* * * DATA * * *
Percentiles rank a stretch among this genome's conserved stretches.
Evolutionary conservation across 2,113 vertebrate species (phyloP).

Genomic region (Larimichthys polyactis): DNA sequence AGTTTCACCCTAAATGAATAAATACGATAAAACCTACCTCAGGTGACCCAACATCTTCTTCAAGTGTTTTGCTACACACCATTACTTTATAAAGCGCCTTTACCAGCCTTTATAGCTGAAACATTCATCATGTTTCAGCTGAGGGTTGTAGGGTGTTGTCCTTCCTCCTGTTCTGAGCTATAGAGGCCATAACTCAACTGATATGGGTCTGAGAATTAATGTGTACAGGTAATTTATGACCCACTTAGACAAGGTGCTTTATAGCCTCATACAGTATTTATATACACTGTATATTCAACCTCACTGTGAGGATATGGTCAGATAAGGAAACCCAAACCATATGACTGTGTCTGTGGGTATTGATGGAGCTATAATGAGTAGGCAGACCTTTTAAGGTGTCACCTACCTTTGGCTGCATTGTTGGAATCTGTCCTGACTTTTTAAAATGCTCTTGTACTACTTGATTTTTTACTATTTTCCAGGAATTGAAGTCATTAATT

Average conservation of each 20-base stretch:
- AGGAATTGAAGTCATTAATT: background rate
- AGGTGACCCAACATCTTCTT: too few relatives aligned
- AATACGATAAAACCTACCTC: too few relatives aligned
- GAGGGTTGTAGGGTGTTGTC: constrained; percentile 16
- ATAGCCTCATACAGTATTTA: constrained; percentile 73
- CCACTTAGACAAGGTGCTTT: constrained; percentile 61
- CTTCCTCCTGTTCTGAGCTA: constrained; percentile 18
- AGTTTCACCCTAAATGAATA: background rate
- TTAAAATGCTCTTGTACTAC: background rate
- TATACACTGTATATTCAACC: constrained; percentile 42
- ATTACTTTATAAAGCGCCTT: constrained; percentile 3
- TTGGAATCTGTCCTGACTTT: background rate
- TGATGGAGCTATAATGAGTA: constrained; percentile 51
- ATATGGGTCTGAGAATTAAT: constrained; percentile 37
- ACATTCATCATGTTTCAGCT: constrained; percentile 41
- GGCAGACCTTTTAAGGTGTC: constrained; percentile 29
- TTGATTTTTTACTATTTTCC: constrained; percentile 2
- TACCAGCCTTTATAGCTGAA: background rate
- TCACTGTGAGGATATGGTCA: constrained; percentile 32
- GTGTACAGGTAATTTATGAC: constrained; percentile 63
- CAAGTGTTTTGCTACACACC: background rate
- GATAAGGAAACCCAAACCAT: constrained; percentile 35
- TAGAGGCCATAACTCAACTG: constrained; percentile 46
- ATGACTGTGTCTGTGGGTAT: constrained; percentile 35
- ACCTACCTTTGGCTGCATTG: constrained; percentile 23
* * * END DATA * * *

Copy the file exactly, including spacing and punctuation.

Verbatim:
Percentiles rank a stretch among this genome's conserved stretches.
Evolutionary conservation across 2,113 vertebrate species (phyloP).

Genomic region (Larimichthys polyactis): DNA sequence AGTTTCACCCTAAATGAATAAATACGATAAAACCTACCTCAGGTGACCCAACATCTTCTTCAAGTGTTTTGCTACACACCATTACTTTATAAAGCGCCTTTACCAGCCTTTATAGCTGAAACATTCATCATGTTTCAGCTGAGGGTTGTAGGGTGTTGTCCTTCCTCCTGTTCTGAGCTATAGAGGCCATAACTCAACTGATATGGGTCTGAGAATTAATGTGTACAGGTAATTTATGACCCACTTAGACAAGGTGCTTTATAGCCTCATACAGTATTTATATACACTGTATATTCAACCTCACTGTGAGGATATGGTCAGATAAGGAAACCCAAACCATATGACTGTGTCTGTGGGTATTGATGGAGCTATAATGAGTAGGCAGACCTTTTAAGGTGTCACCTACCTTTGGCTGCATTGTTGGAATCTGTCCTGACTTTTTAAAATGCTCTTGTACTACTTGATTTTTTACTATTTTCCAGGAATTGAAGTCATTAATT

Average conservation of each 20-base stretch:
- AGGAATTGAAGTCATTAATT: background rate
- AGGTGACCCAACATCTTCTT: too few relatives aligned
- AATACGATAAAACCTACCTC: too few relatives aligned
- GAGGGTTGTAGGGTGTTGTC: constrained; percentile 16
- ATAGCCTCATACAGTATTTA: constrained; percentile 73
- CCACTTAGACAAGGTGCTTT: constrained; percentile 61
- CTTCCTCCTGTTCTGAGCTA: constrained; percentile 18
- AGTTTCACCCTAAATGAATA: background rate
- TTAAAATGCTCTTGTACTAC: background rate
- TATACACTGTATATTCAACC: constrained; percentile 42
- ATTACTTTATAAAGCGCCTT: constrained; percentile 3
- TTGGAATCTGTCCTGACTTT: background rate
- TGATGGAGCTATAATGAGTA: constrained; percentile 51
- ATATGGGTCTGAGAATTAAT: constrained; percentile 37
- ACATTCATCATGTTTCAGCT: constrained; percentile 41
- GGCAGACCTTTTAAGGTGTC: constrained; percentile 29
- TTGATTTTTTACTATTTTCC: constrained; percentile 2
- TACCAGCCTTTATAGCTGAA: background rate
- TCACTGTGAGGATATGGTCA: constrained; percentile 32
- GTGTACAGGTAATTTATGAC: constrained; percentile 63
- CAAGTGTTTTGCTACACACC: background rate
- GATAAGGAAACCCAAACCAT: constrained; percentile 35
- TAGAGGCCATAACTCAACTG: constrained; percentile 46
- ATGACTGTGTCTGTGGGTAT: constrained; percentile 35
- ACCTACCTTTGGCTGCATTG: constrained; percentile 23